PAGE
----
Do Blogs Contain Good Information? Vetting Your Sources

Are you searching for good information on the internet about a certain topic? Are you wondering if the blog you’re reading is a reliable source? 

Fake news is practically everywhere. You see them on certain websites. You also chance upon them on popular social media platforms.

Studies reveal that there are over 1.7 billion websites today. About 600 million of which are blog sites. With an endless amount of resources online, it is easy to fall for misleading sources.

So the common question is “are blogs reliable?” How can you tell if the blog site you’re visiting is sharing truth instead of lies?

Continue reading below as we tackle blog sites and the different ways of vetting your sources.

Good Information: Do Blogs Have Them?

Do blogs provide good information? The answer is “yes.” There are countless numbers of blog sites that cater to users looking for customer reviews. 

There are also blogs that educate people on how to operate stuff. Others provide solutions to mundane and complex problems. 

Furthermore, there are blogs that guide people on health concerns. And if you’re looking for trustworthy content on health, wellness, and medical insurance, you can read more blogs here.

However, not all sites can claim that they are reliable sources of information. There are key reasons as to why cross-checking the veracity of blogs is a must. 

Blogs give a lot of leeway for subjectivity. This means bloggers can include their biases and personal slants on various topics. On the flip side, mainstream news articles provide the facts of the matter with little to no biases.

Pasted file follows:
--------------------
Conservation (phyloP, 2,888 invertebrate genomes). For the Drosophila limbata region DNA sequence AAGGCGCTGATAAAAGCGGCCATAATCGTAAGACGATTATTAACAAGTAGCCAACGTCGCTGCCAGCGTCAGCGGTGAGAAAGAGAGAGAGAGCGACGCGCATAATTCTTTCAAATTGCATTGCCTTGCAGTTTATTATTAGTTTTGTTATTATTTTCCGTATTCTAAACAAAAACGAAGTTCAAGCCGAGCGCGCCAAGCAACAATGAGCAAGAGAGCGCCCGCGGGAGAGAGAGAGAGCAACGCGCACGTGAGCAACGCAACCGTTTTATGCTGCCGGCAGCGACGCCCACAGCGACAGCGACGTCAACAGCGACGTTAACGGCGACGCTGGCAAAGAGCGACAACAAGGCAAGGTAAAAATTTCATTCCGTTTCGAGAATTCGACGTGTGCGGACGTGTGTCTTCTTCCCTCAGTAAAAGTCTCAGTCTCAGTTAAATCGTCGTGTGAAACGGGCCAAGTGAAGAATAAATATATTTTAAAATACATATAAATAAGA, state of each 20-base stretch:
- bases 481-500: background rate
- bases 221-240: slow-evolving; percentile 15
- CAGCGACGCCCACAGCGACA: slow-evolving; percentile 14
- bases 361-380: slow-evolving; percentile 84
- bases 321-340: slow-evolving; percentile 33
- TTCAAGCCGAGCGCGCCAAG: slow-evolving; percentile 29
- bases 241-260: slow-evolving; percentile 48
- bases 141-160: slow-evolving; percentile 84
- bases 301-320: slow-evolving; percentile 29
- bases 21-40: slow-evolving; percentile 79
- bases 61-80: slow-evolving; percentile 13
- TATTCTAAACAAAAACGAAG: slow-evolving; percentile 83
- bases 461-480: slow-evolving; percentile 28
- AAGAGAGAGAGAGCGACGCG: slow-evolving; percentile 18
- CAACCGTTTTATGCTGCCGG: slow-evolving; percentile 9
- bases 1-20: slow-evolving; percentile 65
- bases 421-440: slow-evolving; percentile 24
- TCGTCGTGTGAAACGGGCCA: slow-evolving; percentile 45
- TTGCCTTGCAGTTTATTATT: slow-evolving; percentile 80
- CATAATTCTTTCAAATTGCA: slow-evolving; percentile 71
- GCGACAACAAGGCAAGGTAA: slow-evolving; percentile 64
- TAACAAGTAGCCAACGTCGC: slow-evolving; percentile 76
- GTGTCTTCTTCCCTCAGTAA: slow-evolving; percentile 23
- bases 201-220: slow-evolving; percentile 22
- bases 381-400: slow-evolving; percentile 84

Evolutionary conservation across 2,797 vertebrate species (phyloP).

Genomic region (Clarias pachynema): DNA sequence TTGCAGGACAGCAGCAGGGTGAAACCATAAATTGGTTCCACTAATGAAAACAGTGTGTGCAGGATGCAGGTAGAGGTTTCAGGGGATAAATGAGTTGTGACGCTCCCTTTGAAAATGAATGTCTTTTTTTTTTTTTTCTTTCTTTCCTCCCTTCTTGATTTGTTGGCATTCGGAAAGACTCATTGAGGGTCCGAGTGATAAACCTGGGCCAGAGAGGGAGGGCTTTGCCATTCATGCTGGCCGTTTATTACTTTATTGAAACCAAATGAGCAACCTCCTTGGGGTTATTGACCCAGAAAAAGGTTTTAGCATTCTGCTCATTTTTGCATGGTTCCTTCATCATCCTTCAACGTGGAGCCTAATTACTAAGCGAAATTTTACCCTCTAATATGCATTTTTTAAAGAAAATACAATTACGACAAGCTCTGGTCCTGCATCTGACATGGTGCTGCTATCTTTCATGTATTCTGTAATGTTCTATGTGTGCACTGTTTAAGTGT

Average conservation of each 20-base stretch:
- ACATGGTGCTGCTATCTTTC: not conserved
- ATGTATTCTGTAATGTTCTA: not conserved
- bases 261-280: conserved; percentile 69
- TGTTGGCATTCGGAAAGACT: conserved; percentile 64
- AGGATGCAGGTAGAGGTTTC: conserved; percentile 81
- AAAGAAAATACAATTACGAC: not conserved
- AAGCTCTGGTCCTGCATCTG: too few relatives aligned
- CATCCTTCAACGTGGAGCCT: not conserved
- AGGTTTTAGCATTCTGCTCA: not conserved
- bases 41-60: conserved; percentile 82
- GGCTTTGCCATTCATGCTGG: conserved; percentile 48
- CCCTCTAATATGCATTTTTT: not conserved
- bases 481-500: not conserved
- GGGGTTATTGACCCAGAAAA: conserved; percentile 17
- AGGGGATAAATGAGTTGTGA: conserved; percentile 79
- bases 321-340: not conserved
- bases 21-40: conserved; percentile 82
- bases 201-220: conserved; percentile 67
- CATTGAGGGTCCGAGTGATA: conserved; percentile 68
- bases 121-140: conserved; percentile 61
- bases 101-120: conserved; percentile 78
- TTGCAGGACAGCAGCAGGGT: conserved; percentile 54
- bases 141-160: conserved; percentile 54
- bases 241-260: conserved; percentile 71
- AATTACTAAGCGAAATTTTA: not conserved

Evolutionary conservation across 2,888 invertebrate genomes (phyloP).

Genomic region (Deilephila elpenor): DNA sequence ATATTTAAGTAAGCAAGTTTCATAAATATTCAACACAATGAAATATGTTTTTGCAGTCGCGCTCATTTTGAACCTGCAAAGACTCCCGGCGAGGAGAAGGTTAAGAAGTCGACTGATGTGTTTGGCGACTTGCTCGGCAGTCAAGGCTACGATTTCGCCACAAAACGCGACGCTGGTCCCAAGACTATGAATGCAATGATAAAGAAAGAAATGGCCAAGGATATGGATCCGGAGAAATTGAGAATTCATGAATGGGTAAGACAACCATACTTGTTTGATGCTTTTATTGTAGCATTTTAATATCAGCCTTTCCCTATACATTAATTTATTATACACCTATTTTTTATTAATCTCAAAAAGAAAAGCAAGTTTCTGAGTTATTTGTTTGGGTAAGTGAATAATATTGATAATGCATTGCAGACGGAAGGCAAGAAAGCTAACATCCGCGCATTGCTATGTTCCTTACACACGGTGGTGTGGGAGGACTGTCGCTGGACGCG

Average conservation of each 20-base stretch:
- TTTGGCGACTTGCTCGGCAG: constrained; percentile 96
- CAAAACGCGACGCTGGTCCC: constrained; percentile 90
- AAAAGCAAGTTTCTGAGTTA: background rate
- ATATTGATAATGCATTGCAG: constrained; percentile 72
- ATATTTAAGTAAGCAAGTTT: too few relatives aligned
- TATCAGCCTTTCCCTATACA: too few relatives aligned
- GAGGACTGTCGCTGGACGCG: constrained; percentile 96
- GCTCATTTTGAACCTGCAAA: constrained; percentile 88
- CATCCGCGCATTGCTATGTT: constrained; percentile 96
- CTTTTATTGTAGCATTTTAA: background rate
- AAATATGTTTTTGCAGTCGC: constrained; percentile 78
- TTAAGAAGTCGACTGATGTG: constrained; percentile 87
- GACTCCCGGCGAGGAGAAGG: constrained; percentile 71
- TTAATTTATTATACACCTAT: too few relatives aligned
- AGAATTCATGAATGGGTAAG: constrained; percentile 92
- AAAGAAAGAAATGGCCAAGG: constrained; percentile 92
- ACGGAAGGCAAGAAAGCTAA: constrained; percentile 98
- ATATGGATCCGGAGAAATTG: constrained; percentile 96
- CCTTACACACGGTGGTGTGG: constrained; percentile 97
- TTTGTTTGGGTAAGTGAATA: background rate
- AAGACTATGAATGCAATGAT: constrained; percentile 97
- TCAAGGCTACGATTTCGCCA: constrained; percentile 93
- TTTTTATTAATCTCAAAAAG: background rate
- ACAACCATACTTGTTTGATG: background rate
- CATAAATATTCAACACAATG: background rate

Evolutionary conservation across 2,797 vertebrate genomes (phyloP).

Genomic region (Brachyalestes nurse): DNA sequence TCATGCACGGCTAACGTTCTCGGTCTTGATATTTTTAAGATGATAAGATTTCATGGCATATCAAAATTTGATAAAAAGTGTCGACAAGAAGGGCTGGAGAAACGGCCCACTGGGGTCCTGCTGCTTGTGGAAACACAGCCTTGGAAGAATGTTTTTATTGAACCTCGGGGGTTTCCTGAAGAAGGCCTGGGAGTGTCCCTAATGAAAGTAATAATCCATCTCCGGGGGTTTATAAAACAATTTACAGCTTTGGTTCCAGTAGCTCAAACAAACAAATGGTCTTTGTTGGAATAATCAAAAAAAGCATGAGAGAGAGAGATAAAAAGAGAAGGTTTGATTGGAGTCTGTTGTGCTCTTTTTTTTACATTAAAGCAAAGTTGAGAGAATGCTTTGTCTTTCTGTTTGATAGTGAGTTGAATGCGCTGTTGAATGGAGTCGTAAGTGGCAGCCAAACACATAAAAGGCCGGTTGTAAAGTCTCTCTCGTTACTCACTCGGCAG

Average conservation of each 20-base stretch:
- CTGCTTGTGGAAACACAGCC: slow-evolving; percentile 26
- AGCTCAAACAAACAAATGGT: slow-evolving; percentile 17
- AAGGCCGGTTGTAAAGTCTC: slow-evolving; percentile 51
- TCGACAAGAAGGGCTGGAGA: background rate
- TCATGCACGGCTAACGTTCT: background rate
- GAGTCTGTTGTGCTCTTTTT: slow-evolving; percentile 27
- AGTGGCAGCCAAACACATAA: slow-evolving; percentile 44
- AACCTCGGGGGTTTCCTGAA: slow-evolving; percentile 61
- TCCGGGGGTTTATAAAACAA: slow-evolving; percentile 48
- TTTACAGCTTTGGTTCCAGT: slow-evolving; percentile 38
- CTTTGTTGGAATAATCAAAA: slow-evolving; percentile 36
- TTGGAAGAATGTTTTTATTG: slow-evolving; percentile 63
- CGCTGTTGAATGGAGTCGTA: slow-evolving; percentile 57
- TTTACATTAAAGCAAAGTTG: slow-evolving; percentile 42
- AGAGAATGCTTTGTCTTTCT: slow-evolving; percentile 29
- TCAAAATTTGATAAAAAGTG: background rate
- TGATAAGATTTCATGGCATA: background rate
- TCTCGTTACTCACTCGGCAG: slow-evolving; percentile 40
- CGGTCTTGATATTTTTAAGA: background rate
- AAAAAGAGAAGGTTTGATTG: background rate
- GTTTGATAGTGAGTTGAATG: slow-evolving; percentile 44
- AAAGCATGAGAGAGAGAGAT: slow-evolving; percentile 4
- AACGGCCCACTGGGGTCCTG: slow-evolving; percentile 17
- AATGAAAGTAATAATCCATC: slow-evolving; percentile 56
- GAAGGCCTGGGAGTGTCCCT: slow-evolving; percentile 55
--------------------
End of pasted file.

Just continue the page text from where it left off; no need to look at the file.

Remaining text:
And because of this flexibility, inaccuracy can find its way to blogs. Blogs do not have any structure for accountability. There is no governing body that monitors and fact-checks the blogs’ veracity.

In turn, some bloggers may cite inaccurate information. Others may use outdated statistics that may mislead readers. The problem with these is that not everyone has the initiative to fact-check or perform due diligence.

Vetting Your Sources: It Starts with the Domain Name

Now that we have established the need to vet your sources, the next step is to learn how to check your source’s credibility. For starters, pay attention to its domain name, particularly its last three letters.

This will give you a hint on what the website is offering. For example, if you see the letters “edu,” it means the site is under the education category. Sites with these three letters are most of the time credible.

The same thing goes if the site ends with “gov.” This means the site is a government site. Things get tricky once you see “com” at the end. 

This means the site is commercial. Commercial sites are relatively safe. But if you’re not too careful, some of these sites may deceive you one way or another.

Examine the Source

Another step for vetting your sources is to check the source itself. This means checking the credentials of the author. Try to zoom in on the background of the source in relation to the topic he’s writing about.